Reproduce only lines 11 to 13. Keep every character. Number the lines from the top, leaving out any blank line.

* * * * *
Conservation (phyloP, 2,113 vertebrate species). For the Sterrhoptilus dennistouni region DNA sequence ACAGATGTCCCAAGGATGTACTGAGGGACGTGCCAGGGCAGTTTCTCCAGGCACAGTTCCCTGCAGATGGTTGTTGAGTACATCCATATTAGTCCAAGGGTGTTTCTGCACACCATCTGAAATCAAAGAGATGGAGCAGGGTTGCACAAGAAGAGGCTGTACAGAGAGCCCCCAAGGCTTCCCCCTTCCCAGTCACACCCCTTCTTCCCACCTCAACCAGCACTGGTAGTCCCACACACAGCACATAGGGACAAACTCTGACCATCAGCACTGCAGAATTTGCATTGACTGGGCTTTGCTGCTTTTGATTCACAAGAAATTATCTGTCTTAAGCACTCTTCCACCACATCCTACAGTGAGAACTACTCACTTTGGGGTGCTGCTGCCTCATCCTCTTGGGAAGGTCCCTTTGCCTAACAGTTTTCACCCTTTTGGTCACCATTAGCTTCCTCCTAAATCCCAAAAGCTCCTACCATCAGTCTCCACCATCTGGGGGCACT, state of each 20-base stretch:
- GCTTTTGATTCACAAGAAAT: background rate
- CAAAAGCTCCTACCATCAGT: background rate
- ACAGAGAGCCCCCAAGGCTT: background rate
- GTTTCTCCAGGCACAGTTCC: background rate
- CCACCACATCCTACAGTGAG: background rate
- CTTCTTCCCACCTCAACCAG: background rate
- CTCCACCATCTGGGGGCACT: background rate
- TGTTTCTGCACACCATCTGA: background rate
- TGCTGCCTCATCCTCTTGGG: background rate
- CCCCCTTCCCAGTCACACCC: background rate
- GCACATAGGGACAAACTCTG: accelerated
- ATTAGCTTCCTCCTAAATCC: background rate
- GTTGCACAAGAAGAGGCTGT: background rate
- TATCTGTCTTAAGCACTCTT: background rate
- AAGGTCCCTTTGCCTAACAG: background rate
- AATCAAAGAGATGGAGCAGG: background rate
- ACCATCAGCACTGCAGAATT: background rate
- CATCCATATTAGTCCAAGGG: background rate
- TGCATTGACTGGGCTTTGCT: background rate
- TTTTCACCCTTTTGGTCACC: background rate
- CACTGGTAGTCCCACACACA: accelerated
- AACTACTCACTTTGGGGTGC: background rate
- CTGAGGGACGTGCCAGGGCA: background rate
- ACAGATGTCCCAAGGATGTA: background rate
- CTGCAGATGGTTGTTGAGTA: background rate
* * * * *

- CCCCCTTCCCAGTCACACCC: background rate
- GCACATAGGGACAAACTCTG: accelerated
- ATTAGCTTCCTCCTAAATCC: background rate